So, I'm really not sure what to write about the late Margaret Thatcher. I'm certainly not a fan; during my first trip to the UK, in which my family and I went on a bus tour, I heard an awful lot about the harms of Thatcherism, and, in addition to reading a fair amount of UK journalism and commentary on her by writers like John Mortimer, I immersed myself in Hugo Young's The Iron Lady (1989), a critical biography, which I found to be compelling and fair.
So when I saw that Young's final take, written two weeks before his own death in 2003, was published today, I was interested. Young gives Thatcher due credit for her achievements, but is harsh about her legacy:
Thatcher left a dark legacy that, like her successes, has still not disappeared behind the historical horizon. Three aspects of it never completely leave my head.Now, in retrospect, with the EU in shaky condition, and the Conservatives in power again (albeit as part of a coalition) these last two prongs are less knockout punches than Young might have thought them at the time he was writing. They're defensible, mind you; the Conservative Party did struggle with a reputation as the "nasty party" until Cameron's 2010 election, and, in 2013, is still depicted as such; even the Telegraph (sometimes known as the "Torygraph") is lamenting "sinking" membership, which "now stands at between 130,000 and 170,000, down from around 250,000 when Mr Cameron became leader, and three million in the post-war period. MPs [Peter Osborne] spoke to [for a February 6, 2013 article]... believe they may have lost 10 per cent or so of their remaining members this week alone."
The first is what changed in the temper of Britain and the British. What happened at the hands of this woman's indifference to sentiment and good sense in the early 1980s brought unnecessary calamity to the lives of several million people who lost their jobs. It led to riots that nobody needed. More insidiously, it fathered a mood of tolerated harshness. Materialistic individualism was blessed as a virtue, the driver of national success. Everything was justified as long as it made money – and this, too, is still with us.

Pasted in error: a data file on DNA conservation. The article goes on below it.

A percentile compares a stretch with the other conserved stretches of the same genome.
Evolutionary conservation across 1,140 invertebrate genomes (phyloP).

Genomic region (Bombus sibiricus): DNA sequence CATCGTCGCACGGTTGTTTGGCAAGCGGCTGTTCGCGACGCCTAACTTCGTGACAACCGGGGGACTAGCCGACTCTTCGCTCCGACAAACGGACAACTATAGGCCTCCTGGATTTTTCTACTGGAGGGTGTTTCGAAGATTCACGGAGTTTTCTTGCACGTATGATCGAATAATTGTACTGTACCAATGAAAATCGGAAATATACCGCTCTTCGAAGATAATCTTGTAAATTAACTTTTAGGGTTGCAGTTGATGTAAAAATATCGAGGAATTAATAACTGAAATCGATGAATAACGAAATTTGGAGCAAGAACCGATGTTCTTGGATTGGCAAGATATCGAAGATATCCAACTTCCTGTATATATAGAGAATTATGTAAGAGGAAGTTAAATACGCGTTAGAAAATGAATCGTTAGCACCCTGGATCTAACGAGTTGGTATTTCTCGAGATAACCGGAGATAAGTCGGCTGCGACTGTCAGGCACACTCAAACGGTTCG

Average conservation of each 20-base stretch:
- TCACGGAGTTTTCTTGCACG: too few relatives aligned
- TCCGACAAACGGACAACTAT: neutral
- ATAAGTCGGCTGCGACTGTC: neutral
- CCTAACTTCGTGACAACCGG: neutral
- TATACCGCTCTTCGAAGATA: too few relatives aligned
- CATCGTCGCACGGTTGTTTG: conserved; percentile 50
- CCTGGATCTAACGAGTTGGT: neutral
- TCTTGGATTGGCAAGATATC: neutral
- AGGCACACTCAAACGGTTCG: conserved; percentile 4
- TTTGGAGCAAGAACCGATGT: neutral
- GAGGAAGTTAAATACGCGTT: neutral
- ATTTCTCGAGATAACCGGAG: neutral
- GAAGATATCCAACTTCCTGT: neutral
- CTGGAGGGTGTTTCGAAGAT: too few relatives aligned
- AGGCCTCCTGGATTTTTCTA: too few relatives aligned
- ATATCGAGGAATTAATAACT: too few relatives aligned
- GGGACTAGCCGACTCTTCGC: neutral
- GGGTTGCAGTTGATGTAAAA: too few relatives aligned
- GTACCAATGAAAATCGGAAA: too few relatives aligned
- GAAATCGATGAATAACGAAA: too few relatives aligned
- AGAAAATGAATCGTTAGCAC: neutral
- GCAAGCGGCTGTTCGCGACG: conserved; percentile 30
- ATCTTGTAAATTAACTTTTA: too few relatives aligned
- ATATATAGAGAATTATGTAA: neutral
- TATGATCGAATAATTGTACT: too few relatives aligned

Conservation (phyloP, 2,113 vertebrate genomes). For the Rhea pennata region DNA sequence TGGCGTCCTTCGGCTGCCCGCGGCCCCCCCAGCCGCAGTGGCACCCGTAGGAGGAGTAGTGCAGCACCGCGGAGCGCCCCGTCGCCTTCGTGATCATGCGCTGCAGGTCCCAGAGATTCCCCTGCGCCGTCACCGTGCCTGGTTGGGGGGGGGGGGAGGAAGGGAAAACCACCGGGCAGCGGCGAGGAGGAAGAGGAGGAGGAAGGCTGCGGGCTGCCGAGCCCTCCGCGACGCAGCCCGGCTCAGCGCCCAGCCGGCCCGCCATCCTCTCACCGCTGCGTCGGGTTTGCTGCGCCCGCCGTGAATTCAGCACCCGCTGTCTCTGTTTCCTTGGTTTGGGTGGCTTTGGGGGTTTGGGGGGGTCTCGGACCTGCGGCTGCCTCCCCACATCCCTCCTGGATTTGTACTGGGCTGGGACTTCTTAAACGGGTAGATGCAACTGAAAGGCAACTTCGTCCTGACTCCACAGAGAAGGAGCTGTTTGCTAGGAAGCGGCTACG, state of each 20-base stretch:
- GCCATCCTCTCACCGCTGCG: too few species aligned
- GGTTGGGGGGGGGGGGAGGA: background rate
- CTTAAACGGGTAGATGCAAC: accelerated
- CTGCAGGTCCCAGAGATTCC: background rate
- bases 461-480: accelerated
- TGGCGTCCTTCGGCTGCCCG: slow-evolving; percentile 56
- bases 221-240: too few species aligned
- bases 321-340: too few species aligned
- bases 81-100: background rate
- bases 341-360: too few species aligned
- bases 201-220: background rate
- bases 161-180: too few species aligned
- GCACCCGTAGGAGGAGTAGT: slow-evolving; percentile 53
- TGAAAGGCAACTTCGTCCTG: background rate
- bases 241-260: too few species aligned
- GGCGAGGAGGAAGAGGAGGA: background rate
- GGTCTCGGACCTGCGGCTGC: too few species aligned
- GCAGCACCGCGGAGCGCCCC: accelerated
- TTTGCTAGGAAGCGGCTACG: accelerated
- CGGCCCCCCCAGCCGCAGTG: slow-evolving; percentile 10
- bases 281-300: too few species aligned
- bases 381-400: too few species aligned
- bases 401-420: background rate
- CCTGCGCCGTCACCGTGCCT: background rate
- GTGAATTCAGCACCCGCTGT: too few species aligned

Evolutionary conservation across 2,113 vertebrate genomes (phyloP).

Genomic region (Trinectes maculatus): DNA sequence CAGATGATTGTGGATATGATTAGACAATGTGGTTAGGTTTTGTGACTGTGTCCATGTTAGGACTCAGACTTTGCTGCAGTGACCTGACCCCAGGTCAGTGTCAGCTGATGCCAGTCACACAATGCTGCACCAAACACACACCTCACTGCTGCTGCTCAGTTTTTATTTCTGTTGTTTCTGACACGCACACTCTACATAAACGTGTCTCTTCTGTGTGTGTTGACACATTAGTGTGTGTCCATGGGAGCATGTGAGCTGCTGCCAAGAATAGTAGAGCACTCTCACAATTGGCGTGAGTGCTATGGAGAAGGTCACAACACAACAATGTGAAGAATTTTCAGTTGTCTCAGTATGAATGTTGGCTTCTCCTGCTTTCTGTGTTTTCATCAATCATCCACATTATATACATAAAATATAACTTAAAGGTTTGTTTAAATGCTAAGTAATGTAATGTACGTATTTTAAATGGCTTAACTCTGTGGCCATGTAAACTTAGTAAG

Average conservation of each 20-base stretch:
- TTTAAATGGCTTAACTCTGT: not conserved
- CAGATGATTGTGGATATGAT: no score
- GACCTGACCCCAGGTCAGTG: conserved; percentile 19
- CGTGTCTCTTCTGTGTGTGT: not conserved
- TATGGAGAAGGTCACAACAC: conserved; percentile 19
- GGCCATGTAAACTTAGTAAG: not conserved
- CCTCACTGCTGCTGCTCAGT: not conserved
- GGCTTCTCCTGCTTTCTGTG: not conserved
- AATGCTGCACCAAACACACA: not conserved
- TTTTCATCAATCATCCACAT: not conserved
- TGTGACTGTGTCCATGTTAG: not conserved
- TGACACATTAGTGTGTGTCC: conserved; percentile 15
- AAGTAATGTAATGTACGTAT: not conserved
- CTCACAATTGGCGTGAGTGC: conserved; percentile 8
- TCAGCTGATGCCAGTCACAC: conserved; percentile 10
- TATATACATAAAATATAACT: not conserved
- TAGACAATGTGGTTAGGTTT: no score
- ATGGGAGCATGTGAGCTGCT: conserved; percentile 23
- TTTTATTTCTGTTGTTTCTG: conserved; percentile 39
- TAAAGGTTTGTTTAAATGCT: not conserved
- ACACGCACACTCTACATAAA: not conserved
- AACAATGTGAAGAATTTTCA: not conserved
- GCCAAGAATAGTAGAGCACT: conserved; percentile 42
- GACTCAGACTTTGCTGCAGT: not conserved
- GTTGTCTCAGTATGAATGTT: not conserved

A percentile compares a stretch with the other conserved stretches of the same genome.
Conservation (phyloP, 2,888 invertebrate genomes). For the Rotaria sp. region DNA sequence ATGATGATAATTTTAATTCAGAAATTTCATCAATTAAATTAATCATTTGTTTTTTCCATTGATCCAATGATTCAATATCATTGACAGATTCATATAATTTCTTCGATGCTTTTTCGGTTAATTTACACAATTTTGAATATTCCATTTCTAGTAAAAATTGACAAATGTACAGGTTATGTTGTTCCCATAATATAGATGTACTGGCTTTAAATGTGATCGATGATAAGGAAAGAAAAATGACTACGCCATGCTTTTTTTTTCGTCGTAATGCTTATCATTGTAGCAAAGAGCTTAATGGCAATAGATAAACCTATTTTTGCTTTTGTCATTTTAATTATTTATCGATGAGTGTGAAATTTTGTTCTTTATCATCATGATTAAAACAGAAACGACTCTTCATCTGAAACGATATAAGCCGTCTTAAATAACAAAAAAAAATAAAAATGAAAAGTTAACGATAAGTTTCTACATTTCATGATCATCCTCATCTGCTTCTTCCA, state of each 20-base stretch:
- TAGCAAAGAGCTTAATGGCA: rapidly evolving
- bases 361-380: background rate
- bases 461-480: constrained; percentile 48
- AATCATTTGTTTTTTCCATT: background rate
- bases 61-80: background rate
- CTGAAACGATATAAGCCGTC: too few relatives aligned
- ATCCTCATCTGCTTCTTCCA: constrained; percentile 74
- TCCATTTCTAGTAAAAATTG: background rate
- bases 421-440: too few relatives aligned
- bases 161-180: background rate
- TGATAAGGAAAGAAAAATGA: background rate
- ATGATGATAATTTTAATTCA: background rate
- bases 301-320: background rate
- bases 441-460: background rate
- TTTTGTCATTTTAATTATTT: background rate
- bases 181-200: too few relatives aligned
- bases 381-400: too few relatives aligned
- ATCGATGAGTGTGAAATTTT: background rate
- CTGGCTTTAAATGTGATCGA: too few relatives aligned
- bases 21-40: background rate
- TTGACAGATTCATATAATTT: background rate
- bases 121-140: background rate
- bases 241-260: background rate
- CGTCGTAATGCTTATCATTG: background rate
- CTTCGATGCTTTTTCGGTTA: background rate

Thatcherism failed to destroy the welfare state. The lady was too shrewd to try that, and barely succeeded in reducing the share of the national income taken by the public sector. But the sense of community evaporated. There turned out to be no such thing as society, at least in the sense we used to understand it. Whether pushing each other off the road, barging past social rivals, beating up rival soccer fans, or idolising wealth as the only measure of virtue, Brits became more unpleasant to be with. This regrettable transformation was blessed by a leader who probably did not know it was happening because she didn't care if it happened or not. But it did, and the consequences seem impossible to reverse.
Second, it's now easier to see the scale of the setback she inflicted on Britain's idea of its own future. Nations need to know the big picture of where they belong and, coinciding with the Thatcher appearance at the top, clarity had apparently broken through the clouds of historic ambivalence.
Heath took us into Europe, and a referendum in spring 1975 confirmed national approval for the move. ....
But on the subject of Europe, Thatcher became a contradictory figure. She led Britain further into Europe, while talking us further out. Endeavouring to persuade the British into an attitude of hostility to the group with which she spent 11 years deepening their connection must take a high place in any catalogue of anti-statesmanship. This, too, we still live with.